These establishments and activities are not allowed to operate:

  • face-to-face classes for basic education, higher education, or for technical vocational education and training, except those approved by the IATF and/or the Office of the President;
  • indoor and outdoor contact sports;
  • cinemas and movie houses;
  • fun fairs, playgrounds, playroom, and kiddie rides;
  • karaoke bars, clubs, concert halls, and theaters;
  • casinos, horse racing, cockfighting, lottery, betting shops, and other gaming establishments except those authorized by the IATF or the Office of the President;
  • gatherings in residences with individuals not belonging to the same household.

Some establishments and activities are allowed to operate at a maximum of 10 percent indoor venue capacity for fully vaccinated individuals and 30 percent outdoor venue capacity provided that they have been issued a Safety Seal Certification.

These include:

  • venues for meetings, incentives, conferences, and exhibitions (MICE);
  • permitted venues for social events;
  • visitor or tourist attractions;
  • amusement parks and theme parks;
  • recreational venues.

Establishments and activities that are likewise allowed to operate under this alert level but only with a maximum of 10 percent indoor venue capacity for fully vaccinated individuals and 30 percent outdoor venue capacity include:

  • in-person religious gatherings like worship and/or service, except processions and other similar mobile religious gatherings;
  • licensure or entrance/qualifying examinations subject to health and safety guidelines approved by the IATF;
  • dine-in services;
  • personal care establishments like hair salons, spas, barber shops, nail spas, and those offering aesthetic or cosmetic services or procedures—subject to the sector-specific protocols of the Department of Trade and Industry (DTI);
  • fitness studios, gyms, and venues for individual non-contact exercise and sports;
  • film, music, and television production, subject to the joint guidelines of the DTI, Department of Labor and Employment (DOLE), and the Department of Health (DOH).

Gatherings for funerals, wakes for those who died of causes other than COVID-19 will be limited to immediate family members only and with full compliance with the minimum public health standards.

Government agencies and offices shall remain fully operational and shall adhere to at least a 40 percent onsite workforce.

Alert Level 5

Alert Level 5, the highest, will follow rules and strictest restrictions implemented during enhanced community quarantines (ECQs).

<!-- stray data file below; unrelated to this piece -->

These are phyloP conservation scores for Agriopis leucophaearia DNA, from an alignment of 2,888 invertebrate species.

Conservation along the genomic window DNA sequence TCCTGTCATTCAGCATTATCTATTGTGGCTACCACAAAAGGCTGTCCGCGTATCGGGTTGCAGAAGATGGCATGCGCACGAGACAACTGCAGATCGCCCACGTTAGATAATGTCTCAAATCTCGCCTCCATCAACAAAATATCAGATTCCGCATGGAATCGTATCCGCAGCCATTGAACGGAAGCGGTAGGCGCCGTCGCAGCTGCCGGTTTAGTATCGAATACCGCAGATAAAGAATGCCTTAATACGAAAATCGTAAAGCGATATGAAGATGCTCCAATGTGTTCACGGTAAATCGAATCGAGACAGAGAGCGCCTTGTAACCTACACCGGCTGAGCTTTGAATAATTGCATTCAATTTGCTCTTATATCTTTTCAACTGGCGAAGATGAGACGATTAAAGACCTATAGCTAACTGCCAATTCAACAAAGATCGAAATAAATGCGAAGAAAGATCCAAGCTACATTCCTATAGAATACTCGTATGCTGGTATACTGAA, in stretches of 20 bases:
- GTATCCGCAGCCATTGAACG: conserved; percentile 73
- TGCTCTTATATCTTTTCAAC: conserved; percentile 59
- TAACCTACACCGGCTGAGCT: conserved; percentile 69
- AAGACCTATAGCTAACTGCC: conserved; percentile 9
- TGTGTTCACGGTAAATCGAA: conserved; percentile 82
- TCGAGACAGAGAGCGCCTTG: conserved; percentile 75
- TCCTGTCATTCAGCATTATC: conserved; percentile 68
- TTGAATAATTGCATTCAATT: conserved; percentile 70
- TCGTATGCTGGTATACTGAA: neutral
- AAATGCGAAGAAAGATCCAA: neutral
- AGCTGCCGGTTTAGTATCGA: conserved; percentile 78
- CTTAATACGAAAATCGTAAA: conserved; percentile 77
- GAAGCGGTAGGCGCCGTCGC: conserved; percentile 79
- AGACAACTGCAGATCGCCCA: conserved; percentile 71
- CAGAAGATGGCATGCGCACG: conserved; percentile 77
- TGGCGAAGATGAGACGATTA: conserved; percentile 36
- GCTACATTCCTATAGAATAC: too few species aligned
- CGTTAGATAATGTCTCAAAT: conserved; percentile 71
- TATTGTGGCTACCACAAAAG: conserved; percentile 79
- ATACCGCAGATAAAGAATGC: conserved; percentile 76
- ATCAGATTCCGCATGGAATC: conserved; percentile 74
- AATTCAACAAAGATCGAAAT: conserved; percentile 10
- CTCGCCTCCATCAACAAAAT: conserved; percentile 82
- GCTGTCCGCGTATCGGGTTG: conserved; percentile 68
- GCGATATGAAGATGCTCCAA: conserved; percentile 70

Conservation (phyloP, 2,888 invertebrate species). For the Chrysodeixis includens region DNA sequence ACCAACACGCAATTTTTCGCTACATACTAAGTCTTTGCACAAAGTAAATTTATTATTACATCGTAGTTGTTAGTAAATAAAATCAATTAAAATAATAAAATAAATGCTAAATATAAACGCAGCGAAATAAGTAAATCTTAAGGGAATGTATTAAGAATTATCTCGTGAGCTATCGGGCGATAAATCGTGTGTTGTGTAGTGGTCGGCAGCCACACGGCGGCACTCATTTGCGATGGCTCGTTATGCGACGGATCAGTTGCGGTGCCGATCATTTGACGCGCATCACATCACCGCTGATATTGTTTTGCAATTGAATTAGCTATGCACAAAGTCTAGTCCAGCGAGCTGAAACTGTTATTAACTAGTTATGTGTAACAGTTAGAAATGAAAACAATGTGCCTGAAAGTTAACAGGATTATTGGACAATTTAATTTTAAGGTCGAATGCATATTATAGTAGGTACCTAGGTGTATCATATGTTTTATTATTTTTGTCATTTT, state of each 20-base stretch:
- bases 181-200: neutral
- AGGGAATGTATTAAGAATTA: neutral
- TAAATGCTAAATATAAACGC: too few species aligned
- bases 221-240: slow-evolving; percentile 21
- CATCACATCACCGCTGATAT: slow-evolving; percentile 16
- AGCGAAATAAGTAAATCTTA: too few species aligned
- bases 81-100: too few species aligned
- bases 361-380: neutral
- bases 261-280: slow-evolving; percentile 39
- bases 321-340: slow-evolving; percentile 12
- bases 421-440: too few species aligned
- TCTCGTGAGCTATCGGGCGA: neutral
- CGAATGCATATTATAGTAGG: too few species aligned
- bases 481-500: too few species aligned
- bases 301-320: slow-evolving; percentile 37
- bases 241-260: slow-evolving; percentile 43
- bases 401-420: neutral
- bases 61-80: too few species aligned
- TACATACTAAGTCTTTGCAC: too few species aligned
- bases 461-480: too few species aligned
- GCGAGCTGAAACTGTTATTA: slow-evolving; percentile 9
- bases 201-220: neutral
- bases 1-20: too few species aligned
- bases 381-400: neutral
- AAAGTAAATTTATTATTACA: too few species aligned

The movement of people is limited to accessing goods and services from permitted establishments, for work in such establishments, or for other activities allowed under this alert level.

Persons below 18, above 65, with comorbidity and other health risks, and pregnant women are required to remain inside their residences at all times, “except for obtaining essential goods and services, or for work in industries and offices or such other activities” permitted under Alert Level 5.

Rising COVID-19 cases

For two straight days, the health department recorded over 4,000 new cases of COVID-19 in the country—4,600 reported on Sunday (Jan. 2) and 4,084 on Monday (Jan. 3).

The overall case count stands at 2,855,819, with 24,992 marked as active cases, 2,779,241 total recoveries, and 51,586 total deaths.

Of the 18,587 individuals tested for COVID-19 last Jan. 1, 20.7 percent were positive for infection.

READ: PH logs 4,084 new COVID-19 cases; positivity rate hits 20%

In addition, the DOH on Monday (Jan. 3) said that the country is yet again classified as “high risk” for COVID-19, after recording a 222 percent positive two-week infection growth rate from Dec. 6 to 19, 2021 and Dec. 20, 2021 to Jan. 2, 2022.

READ: PH back at ‘high risk’ for COVID-19

The spike in COVID-19 cases has led the DOH to assume the high possibility of local transmission of the Omicron variant.

“Based on our observation, our assumption is it’s now in the community because we have seen the sudden increase in the number of cases,” said Health Undersecretary Maria Rosario Vergeire.

“In other countries, according to our experts, virus cases double every two days. We can see that trend here in the Philippines. That’s why our assumption is Omicron has already reached our communities,” she added.

READ: Omicron may be driving spike in COVID infections – DOH